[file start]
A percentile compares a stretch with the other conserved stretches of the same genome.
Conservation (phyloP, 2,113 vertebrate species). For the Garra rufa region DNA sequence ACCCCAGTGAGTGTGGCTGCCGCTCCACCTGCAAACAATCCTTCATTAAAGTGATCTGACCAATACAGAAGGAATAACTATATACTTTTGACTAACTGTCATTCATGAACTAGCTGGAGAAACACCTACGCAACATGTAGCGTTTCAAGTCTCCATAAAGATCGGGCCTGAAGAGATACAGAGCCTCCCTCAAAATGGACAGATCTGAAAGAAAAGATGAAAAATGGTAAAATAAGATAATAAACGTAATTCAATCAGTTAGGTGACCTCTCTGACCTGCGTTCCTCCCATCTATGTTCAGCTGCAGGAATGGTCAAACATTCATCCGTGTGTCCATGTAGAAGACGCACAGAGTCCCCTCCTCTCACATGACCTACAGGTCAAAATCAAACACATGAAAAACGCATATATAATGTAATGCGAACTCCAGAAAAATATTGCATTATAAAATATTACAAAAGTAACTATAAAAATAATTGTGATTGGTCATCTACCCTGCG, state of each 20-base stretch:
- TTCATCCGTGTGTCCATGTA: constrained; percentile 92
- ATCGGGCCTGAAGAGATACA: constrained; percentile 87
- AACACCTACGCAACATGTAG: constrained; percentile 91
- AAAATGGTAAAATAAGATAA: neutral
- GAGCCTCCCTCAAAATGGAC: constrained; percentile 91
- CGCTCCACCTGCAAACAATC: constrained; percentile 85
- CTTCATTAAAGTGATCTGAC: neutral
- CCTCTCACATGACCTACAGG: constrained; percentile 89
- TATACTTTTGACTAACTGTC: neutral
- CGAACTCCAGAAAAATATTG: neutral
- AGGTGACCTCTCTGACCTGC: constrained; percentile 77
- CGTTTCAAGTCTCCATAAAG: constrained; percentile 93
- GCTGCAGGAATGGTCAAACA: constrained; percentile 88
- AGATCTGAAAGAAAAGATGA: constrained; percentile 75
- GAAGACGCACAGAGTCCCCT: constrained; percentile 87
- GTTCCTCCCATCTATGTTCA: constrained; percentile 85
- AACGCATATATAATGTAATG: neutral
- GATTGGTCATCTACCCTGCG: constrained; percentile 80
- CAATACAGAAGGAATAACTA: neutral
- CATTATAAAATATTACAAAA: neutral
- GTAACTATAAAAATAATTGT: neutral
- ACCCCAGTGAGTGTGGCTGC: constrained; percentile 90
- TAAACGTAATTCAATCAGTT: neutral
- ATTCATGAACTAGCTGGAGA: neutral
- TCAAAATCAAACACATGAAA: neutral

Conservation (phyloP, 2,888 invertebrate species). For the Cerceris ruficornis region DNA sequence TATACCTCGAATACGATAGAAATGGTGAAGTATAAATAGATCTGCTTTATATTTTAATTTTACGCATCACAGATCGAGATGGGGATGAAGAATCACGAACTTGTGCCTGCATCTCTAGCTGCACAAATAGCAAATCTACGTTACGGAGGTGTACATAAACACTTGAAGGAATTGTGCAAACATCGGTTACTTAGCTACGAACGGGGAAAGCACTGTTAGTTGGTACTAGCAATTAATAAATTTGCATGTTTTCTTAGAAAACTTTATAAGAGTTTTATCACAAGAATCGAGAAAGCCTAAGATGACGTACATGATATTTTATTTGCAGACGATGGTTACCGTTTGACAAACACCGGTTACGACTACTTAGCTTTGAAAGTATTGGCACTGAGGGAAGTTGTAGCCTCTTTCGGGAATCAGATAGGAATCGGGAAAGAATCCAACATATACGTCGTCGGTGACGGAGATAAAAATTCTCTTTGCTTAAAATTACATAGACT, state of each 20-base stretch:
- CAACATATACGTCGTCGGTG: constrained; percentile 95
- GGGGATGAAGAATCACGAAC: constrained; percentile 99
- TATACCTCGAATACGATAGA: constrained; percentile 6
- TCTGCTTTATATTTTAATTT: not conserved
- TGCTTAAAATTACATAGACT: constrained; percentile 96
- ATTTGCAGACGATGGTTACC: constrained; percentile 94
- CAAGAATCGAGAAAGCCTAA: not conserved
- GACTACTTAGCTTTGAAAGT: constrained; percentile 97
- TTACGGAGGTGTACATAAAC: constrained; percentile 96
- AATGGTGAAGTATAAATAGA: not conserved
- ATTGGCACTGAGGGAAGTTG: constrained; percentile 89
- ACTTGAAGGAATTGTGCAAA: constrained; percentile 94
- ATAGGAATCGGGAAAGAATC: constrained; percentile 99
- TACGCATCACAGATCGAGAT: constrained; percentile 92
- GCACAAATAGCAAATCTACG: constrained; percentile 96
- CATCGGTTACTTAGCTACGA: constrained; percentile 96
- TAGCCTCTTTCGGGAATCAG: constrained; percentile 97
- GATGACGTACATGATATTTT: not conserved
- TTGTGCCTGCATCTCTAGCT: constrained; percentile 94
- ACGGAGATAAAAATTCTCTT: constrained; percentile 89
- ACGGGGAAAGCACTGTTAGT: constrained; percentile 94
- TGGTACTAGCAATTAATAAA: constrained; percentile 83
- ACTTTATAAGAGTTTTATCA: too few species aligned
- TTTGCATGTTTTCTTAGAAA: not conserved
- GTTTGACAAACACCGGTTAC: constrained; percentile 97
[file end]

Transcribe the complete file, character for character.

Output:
A percentile compares a stretch with the other conserved stretches of the same genome.
Conservation (phyloP, 2,113 vertebrate species). For the Garra rufa region DNA sequence ACCCCAGTGAGTGTGGCTGCCGCTCCACCTGCAAACAATCCTTCATTAAAGTGATCTGACCAATACAGAAGGAATAACTATATACTTTTGACTAACTGTCATTCATGAACTAGCTGGAGAAACACCTACGCAACATGTAGCGTTTCAAGTCTCCATAAAGATCGGGCCTGAAGAGATACAGAGCCTCCCTCAAAATGGACAGATCTGAAAGAAAAGATGAAAAATGGTAAAATAAGATAATAAACGTAATTCAATCAGTTAGGTGACCTCTCTGACCTGCGTTCCTCCCATCTATGTTCAGCTGCAGGAATGGTCAAACATTCATCCGTGTGTCCATGTAGAAGACGCACAGAGTCCCCTCCTCTCACATGACCTACAGGTCAAAATCAAACACATGAAAAACGCATATATAATGTAATGCGAACTCCAGAAAAATATTGCATTATAAAATATTACAAAAGTAACTATAAAAATAATTGTGATTGGTCATCTACCCTGCG, state of each 20-base stretch:
- TTCATCCGTGTGTCCATGTA: constrained; percentile 92
- ATCGGGCCTGAAGAGATACA: constrained; percentile 87
- AACACCTACGCAACATGTAG: constrained; percentile 91
- AAAATGGTAAAATAAGATAA: neutral
- GAGCCTCCCTCAAAATGGAC: constrained; percentile 91
- CGCTCCACCTGCAAACAATC: constrained; percentile 85
- CTTCATTAAAGTGATCTGAC: neutral
- CCTCTCACATGACCTACAGG: constrained; percentile 89
- TATACTTTTGACTAACTGTC: neutral
- CGAACTCCAGAAAAATATTG: neutral
- AGGTGACCTCTCTGACCTGC: constrained; percentile 77
- CGTTTCAAGTCTCCATAAAG: constrained; percentile 93
- GCTGCAGGAATGGTCAAACA: constrained; percentile 88
- AGATCTGAAAGAAAAGATGA: constrained; percentile 75
- GAAGACGCACAGAGTCCCCT: constrained; percentile 87
- GTTCCTCCCATCTATGTTCA: constrained; percentile 85
- AACGCATATATAATGTAATG: neutral
- GATTGGTCATCTACCCTGCG: constrained; percentile 80
- CAATACAGAAGGAATAACTA: neutral
- CATTATAAAATATTACAAAA: neutral
- GTAACTATAAAAATAATTGT: neutral
- ACCCCAGTGAGTGTGGCTGC: constrained; percentile 90
- TAAACGTAATTCAATCAGTT: neutral
- ATTCATGAACTAGCTGGAGA: neutral
- TCAAAATCAAACACATGAAA: neutral

Conservation (phyloP, 2,888 invertebrate species). For the Cerceris ruficornis region DNA sequence TATACCTCGAATACGATAGAAATGGTGAAGTATAAATAGATCTGCTTTATATTTTAATTTTACGCATCACAGATCGAGATGGGGATGAAGAATCACGAACTTGTGCCTGCATCTCTAGCTGCACAAATAGCAAATCTACGTTACGGAGGTGTACATAAACACTTGAAGGAATTGTGCAAACATCGGTTACTTAGCTACGAACGGGGAAAGCACTGTTAGTTGGTACTAGCAATTAATAAATTTGCATGTTTTCTTAGAAAACTTTATAAGAGTTTTATCACAAGAATCGAGAAAGCCTAAGATGACGTACATGATATTTTATTTGCAGACGATGGTTACCGTTTGACAAACACCGGTTACGACTACTTAGCTTTGAAAGTATTGGCACTGAGGGAAGTTGTAGCCTCTTTCGGGAATCAGATAGGAATCGGGAAAGAATCCAACATATACGTCGTCGGTGACGGAGATAAAAATTCTCTTTGCTTAAAATTACATAGACT, state of each 20-base stretch:
- CAACATATACGTCGTCGGTG: constrained; percentile 95
- GGGGATGAAGAATCACGAAC: constrained; percentile 99
- TATACCTCGAATACGATAGA: constrained; percentile 6
- TCTGCTTTATATTTTAATTT: not conserved
- TGCTTAAAATTACATAGACT: constrained; percentile 96
- ATTTGCAGACGATGGTTACC: constrained; percentile 94
- CAAGAATCGAGAAAGCCTAA: not conserved
- GACTACTTAGCTTTGAAAGT: constrained; percentile 97
- TTACGGAGGTGTACATAAAC: constrained; percentile 96
- AATGGTGAAGTATAAATAGA: not conserved
- ATTGGCACTGAGGGAAGTTG: constrained; percentile 89
- ACTTGAAGGAATTGTGCAAA: constrained; percentile 94
- ATAGGAATCGGGAAAGAATC: constrained; percentile 99
- TACGCATCACAGATCGAGAT: constrained; percentile 92
- GCACAAATAGCAAATCTACG: constrained; percentile 96
- CATCGGTTACTTAGCTACGA: constrained; percentile 96
- TAGCCTCTTTCGGGAATCAG: constrained; percentile 97
- GATGACGTACATGATATTTT: not conserved
- TTGTGCCTGCATCTCTAGCT: constrained; percentile 94
- ACGGAGATAAAAATTCTCTT: constrained; percentile 89
- ACGGGGAAAGCACTGTTAGT: constrained; percentile 94
- TGGTACTAGCAATTAATAAA: constrained; percentile 83
- ACTTTATAAGAGTTTTATCA: too few species aligned
- TTTGCATGTTTTCTTAGAAA: not conserved
- GTTTGACAAACACCGGTTAC: constrained; percentile 97